Lord Trimble: My Lords, I shall try not to take too much time in responding. However, I have to observe that the Minister spent a lot of time on the amount of the charge as though it was being opposed here, which it is not. It was not necessary for him to spend so much time on that, either when he first introduced the order or in his response. I make the same comment about the detail in which he went through the slow-motion legislative timetable, which is not relevant to this matter. The Assembly and its Members are familiar with the issues here, and I am confident that, if it went to the Assembly, they could deal with it in half, or perhaps less, the time stated in the timetable read out by the Minister.
I turn to the matters of substance. There was a fear of privatisation or partial privatisation. I read out an e-mail and, in response to that, the Minister said that no decision had been made. The e-mail did not say that a decision had been made but it pointed very
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The order is detailed and complex in respect of regulation, and I am not sure that I agree entirely with what the Minister said. However, I am at a slight disadvantage. The noble Lord, Lord Glentoran, let me glance at the letter that he had received but I did not have the opportunity to study it. The Minister did not think of sending a letter to me, although he might have thought that that was of some importance. I certainly thought that it was, but I am biased on the matter. Not having received or studied the letter, I am not in a position to sign off what the Minister might have said. I did not find what he said particularly clear as I listened to him this afternoon, but that might have been down to his delivery or my understanding.
On the matter with which I concluded when I spoke earliernamely, the rate of returnthe Minister made two comments. He said there was a case for looking at it again and that it behoved him to go back and ask the question again. While that may be an indication of good intent, it is not a matter of any great substance on which I can base a decision.
Finally, I commend to the House the words of the noble and learned Lord the Lord Chancellor last week. He referred to the excellent report by the Joint Committee chaired by the noble Lord, Lord Cunningham, on the conventions of the Houseand indeed it is excellent. In commending it to the House, the Lord Chancellor will also have commended the Joint Committees recommendation that the House should exercise its powers to vote down Orders in Council in appropriate cases. I think that this is an appropriate case. I would like to test the opinion of the House.
The Minister of State, Home Office (Baroness Scotland of Asthal) rose to move, That the draft order laid before the House on 7 November be approved. First Report from the Statutory Instruments Committee.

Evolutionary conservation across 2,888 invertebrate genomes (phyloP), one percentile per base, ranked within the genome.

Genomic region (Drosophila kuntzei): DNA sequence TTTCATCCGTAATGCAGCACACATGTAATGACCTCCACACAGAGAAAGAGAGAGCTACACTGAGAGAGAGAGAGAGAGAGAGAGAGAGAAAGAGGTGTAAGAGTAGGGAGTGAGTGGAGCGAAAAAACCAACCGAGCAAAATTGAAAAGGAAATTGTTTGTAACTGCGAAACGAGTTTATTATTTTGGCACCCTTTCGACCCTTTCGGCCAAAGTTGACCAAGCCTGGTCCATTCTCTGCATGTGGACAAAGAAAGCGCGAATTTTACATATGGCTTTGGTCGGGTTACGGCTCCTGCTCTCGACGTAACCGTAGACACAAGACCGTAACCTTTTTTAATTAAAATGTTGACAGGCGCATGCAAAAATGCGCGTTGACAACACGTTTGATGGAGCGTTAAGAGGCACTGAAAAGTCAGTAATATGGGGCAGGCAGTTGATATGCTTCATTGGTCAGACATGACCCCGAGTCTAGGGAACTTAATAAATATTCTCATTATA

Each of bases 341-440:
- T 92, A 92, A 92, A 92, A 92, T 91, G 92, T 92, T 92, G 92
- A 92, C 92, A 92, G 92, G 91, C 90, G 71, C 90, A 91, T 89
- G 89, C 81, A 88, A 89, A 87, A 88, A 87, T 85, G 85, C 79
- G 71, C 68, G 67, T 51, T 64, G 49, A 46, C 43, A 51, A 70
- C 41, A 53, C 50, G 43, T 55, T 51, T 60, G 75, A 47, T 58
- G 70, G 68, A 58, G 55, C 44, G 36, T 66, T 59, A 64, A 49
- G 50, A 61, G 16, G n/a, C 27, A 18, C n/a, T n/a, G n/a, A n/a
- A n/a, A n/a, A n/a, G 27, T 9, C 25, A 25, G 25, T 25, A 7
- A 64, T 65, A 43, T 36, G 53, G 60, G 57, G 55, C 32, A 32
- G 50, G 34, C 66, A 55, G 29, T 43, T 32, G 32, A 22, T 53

The noble Baroness said: My Lords, we are concerned here with the further secondary legislation required to amend the Extradition Act 2003 (Designation of Part 1 Territories) Order 2003 and the Extradition Act 2003 (Designation of Part 2 Territories) Order 2003. This is to reflect the separation of Serbia and Montenegro into two independent states and the accession of Bosnia-Herzegovina to the European Convention on Extradition, and to allow Romania and Bulgaria to operate the European arrest warrant procedure when they accede to the European Union on 1 January 2007. These amendments are necessary to ensure that the United Kingdom is able to comply with its obligations under the relevant international extradition agreements.
A referendum was held in Montenegro on 21 May 2006, and its citizens voted to separate from Serbia. Montenegro subsequently declared independence in June, and Montenegro and Serbia are now two separate countries. The amendment simply reflects
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Bosnia-Herzegovina is now also a party to the European Convention on Extradition (ECE), and an amendment is needed to reflect the changes required to update our extradition arrangements with that country, which currently fall under an old bilateral extradition treaty with Yugoslavia. That treaty required prima facie evidence in support of an extradition request, which is not a requirement under the European Convention on Extradition. This instrument therefore amends the designation of Bosnia-Herzegovina to make us comply with the terms of the ECE. This will mean that Bosnia-Herzegovina will no longer be required to submit prima facie evidence in support of its extradition requests in the same way as the UK is no longer required to provide prima facie evidence in any extradition requests made to Bosnia-Herzegovina.
Your Lordships will be aware that on 1 January 2007 Romania and Bulgaria will accede to the European Union. That means that, from that date onwards, EU extraditions with those states will cease to take place under the European Convention on Extradition and will fall under the European arrest warrant (EAW) procedure instead. It is therefore necessary to redesignate them as Part 1 territories to ensure that we comply with our obligations under the framework decision on the EAW.